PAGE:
Remembering our humanitarian legacy with ‘Safe Haven: Jewish Refugees in the Philippines’
To pay tribute to the legacy of Philippine President Manuel L. Quezon, whose Open Door policy saved close to 1,300 Jewish refugees fleeing the Holocaust, twin events were organized by the Philippine Mission to the UN in New York and the Philippine Embassy in Israel.
The Philippines upholds a strong humanitarian tradition of providing succor for forcibly displaced individuals in need of protection. Long before the Philippines had formal immigration policies and became a State party to the 1951 Refugee Convention, Filipinos have embodied the spirit of compassion, solidarity, and humanity. This nation was among the first to spontaneously offer asylum to successive waves of refugees fleeing persecution since the end of World War I.
On January 27th 2020, in observance of International Holocaust Remembrance Day, twin events were organized by the Philippine Mission to the United Nations in New York and the Philippine Embassy in Israel at the United Nations headquarters in New York and Balai Quezon in Tel-Aviv, respectively. “Safe Haven: Jewish Refugees in the Philippines” featured the viewing of “The Last Manila-ners”, “Quezon’s Game”, and “An Open Door: Jewish Rescue in the Philippines”, as well as personal testimonies from Holocaust survivors who found refuge in the Philippines.
Philippine-American filmmaker, director and producer of “An Open Door: Jewish rescue in the Philippines” Mr. Noel “Sonny” Izon: “While all other nations were still debating on what to do with refugees, the Philippines already had an active rescue program publicizing the country's open door policy in Jewish newspapers around Europe. It offered the whole country as a sanctuary. There was no other program like it in the world." © DFA / New York PM
Foreign Affairs Secretary Teodoro L. Locsin Jr., in his keynote speech at the event at the United Nations in New York, said, “It is a great moral victory that recognizes every life saved as immeasurably valuable for containing the infinite possibilities of a single human life.” © DFA / New York PM
Holocaust survivor Ralph Preiss who fled to Philippines with his parents and lived there for a number of years: “I was able to escape Germany with (my) parents because of the Open Door policy practiced by Commonwealth of the Philippines President Manuel Quezon despite U.S. State Department and local political objections,” Preiss said. © DFA / New York PM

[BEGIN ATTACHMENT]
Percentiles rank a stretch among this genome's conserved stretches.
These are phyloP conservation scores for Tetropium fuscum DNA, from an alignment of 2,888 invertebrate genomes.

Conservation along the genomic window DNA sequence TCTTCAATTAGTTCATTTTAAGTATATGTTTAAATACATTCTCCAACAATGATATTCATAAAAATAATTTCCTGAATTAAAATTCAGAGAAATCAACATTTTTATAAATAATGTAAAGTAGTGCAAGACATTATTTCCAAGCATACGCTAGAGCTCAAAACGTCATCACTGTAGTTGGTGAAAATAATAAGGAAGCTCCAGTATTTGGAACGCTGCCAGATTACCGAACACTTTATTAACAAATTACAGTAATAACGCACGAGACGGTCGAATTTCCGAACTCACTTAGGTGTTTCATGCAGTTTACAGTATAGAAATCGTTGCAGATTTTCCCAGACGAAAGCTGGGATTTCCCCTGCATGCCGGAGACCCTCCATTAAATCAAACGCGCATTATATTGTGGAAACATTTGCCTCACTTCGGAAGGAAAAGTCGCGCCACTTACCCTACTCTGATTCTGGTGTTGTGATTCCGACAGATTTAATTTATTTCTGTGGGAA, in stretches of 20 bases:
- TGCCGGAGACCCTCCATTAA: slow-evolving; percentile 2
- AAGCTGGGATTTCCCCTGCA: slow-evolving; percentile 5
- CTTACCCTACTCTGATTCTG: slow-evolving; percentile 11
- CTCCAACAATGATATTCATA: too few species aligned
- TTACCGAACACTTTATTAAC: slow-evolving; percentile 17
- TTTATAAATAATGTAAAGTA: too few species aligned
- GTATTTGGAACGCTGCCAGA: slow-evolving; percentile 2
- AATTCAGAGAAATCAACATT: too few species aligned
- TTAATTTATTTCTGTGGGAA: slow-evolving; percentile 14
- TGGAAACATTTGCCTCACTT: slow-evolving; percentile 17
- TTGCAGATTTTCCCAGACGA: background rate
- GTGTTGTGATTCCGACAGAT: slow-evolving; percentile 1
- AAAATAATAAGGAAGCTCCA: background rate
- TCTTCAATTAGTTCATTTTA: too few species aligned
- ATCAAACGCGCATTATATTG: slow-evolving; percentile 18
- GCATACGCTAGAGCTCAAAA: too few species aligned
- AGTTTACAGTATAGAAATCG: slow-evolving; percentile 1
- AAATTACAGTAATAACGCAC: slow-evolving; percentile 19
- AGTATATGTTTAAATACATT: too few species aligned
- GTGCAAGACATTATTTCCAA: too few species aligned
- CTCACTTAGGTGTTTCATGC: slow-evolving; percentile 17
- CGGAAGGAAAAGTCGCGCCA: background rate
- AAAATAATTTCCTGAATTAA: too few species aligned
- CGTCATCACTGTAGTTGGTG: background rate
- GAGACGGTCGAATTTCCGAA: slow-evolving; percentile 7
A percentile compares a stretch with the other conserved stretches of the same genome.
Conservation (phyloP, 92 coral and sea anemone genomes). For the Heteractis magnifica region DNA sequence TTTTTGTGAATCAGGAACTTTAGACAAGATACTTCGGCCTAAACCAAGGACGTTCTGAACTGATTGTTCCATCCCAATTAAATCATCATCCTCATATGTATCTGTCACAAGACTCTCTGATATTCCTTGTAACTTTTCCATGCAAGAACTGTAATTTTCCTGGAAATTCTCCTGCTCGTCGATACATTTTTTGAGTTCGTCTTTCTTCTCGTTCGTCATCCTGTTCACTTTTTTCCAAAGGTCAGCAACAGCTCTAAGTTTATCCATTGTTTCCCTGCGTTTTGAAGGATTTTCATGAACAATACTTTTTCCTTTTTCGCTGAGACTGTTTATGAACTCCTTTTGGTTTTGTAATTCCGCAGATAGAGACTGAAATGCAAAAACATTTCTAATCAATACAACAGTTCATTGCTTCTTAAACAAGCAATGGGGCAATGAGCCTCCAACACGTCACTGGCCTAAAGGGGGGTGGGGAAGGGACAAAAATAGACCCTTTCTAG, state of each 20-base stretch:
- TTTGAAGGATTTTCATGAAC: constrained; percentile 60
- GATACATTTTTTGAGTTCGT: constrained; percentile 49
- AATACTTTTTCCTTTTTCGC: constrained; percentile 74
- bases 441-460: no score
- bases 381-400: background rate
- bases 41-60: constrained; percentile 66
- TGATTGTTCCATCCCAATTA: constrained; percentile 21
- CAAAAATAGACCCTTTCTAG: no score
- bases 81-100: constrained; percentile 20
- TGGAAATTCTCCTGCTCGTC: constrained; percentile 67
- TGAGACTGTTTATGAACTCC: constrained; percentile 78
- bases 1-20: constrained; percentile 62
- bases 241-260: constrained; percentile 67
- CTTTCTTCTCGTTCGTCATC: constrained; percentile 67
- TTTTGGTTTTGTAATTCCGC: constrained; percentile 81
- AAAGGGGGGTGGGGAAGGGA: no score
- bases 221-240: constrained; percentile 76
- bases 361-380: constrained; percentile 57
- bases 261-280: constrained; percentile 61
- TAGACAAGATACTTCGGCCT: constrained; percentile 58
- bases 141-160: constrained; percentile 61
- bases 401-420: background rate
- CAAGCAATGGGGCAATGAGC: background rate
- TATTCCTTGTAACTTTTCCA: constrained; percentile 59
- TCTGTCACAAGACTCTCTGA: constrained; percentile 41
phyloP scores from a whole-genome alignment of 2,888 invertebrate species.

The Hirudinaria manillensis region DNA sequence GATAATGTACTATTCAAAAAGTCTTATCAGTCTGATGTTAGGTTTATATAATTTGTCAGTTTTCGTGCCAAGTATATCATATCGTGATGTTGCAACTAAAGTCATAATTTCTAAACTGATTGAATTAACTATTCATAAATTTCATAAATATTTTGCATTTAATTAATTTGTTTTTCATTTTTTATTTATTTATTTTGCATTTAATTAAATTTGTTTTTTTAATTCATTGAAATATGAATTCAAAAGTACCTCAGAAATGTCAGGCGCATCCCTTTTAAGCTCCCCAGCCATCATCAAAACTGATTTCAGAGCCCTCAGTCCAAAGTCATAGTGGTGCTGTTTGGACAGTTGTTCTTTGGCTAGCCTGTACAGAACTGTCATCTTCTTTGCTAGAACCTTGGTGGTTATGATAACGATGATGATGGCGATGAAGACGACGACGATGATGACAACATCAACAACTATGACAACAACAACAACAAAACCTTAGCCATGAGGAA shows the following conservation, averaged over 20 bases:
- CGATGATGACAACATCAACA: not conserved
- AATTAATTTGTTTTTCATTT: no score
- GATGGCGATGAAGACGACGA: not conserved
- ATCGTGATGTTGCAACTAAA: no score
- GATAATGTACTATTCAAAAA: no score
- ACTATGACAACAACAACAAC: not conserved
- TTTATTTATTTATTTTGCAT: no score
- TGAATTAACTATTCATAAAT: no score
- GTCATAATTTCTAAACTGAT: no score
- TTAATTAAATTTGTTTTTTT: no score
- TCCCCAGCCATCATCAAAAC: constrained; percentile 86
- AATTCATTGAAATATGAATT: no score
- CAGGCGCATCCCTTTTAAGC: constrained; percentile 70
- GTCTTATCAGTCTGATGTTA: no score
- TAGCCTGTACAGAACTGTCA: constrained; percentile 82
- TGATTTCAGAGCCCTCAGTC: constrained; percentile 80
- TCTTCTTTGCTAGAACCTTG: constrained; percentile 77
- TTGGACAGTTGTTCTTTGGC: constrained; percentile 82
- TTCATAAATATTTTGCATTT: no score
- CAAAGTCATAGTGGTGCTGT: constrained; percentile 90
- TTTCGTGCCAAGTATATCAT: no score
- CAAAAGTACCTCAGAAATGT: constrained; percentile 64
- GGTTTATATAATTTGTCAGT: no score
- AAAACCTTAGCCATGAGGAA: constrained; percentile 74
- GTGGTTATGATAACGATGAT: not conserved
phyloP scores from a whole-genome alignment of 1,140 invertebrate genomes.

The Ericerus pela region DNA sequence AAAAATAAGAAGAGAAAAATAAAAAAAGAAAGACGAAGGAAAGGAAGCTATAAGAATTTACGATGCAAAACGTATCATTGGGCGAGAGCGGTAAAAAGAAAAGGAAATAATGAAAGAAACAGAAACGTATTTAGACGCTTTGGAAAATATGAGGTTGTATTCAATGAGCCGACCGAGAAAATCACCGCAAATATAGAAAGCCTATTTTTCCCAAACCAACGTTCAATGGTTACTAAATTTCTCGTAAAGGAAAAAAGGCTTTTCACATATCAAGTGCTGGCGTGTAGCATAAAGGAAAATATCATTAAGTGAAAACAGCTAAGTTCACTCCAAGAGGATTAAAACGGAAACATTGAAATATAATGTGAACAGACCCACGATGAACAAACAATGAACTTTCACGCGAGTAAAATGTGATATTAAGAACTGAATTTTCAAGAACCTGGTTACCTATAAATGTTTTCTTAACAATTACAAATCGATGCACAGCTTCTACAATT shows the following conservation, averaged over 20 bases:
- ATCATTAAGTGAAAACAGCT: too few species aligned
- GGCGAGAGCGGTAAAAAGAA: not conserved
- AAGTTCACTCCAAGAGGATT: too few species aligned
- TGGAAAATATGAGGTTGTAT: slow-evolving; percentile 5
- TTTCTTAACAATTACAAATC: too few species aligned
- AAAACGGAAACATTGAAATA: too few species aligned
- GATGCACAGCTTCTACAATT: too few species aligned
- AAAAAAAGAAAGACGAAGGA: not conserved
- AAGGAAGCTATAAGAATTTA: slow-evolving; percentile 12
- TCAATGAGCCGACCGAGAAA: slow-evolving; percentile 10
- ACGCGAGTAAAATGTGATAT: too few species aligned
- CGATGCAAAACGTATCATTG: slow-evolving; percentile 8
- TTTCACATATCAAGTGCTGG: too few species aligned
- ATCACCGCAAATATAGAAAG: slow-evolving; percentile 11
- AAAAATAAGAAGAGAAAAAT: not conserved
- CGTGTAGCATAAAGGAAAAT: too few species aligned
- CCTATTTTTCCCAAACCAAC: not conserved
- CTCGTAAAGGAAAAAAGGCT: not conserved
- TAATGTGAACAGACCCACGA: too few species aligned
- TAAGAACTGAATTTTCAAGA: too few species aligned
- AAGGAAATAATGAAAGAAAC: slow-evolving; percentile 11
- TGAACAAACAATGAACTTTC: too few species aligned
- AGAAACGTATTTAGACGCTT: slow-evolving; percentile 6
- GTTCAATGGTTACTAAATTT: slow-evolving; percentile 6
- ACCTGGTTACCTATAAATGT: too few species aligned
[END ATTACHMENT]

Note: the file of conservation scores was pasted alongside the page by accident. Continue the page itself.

The panel and Mr. Max Weissler with Australian Ambassador Chris Cannan and Sri Lankan Ambassador Waruna Wilpatha, in front of Quezon in Spontanrealismus, a painting by Filipino artist Celeste Lecaroz. Members of the diplomatic corps in Israel, as well as members of B’nai B’rith International, turn out in support of the event. © DFA / Tel Aviv PE
In 1934, under the admittance of President Manuel L. Quezon and U.S. High Commissioner Paul V. McNutt, Jewish refugees escaping Nazi persecution were able to find sanctuary in the Philippines before Filipinos and Jews alike experienced the brunt of the Second World War. President Quezon pushed back against critics of his open-door immigration policy by issuing Proclamation No. 173 on August 21, 1937. He called on all Filipinos to welcome the refugees and instructed the government to assist them. This later became the basis of President Quezon’s issuance of Commonwealth Act 613, later the Philippine Immigration Act of 1940.
Foreign Affairs Secretary Teodoro L. Locsin Jr., in his keynote address delivered in New York, highlighted the importance of this legacy. He said, “In this time of rising anti-Semitism, this story of my country’s Open Doors Policy shows how plain decency can triumph over raging prejudice — which seems so irresistible when all we have to counter it is the soft quality of caring. It is a great moral victory that recognizes every life saved as immeasurably valuable for containing the infinite possibilities of a single human life.”
Among the personal testimonies heard during the event were those of Holocaust survivors Ralph Preiss and Max Weissler. They are “Manila-ners” – 1,300 European Jews who fled to Manila and have come to consider the Philippines their second home. “The Last Manila-ners,” one of the documentary films shown in the event, shows the personal accounts and stories of the last living Jewish refugees who sought refuge in Manila.
An Unwavering Commitment
The Philippines’ history of providing asylum and protection to the forcibly displaced goes beyond the Jewish refugees fleeing the Holocaust. The succor extended to Spanish republicans fleeing the end of the Spanish Civil war, Vietnamese “boat people” fleeing the Vietnam War, and many others.
The Government of the Philippines continues to uphold this humanitarian tradition through its commitment to the Global Compact on Refugees (GCR) and its participation in the first Global Refugee Forum, held on 17-18 December in Palais Des Nations, Geneva, Switzerland. During this high-level meeting among 3,000 attendees, the Philippines joined other states and stakeholders in pledging commitments of support for refugees and the communities they live in.
The statement of the Republic of the Philippines was read by Philippine Department of Justice (DOJ) Legal Staff, Refugees and Stateless Persons Protection Unit Officer-in-Charge Chief State Counsel Ruben F. Fondevilla, and mentions the Philippines’ “unwavering commitment to attain a world that respects the rights of every individual with or without a country because we are all citizens of humanity”.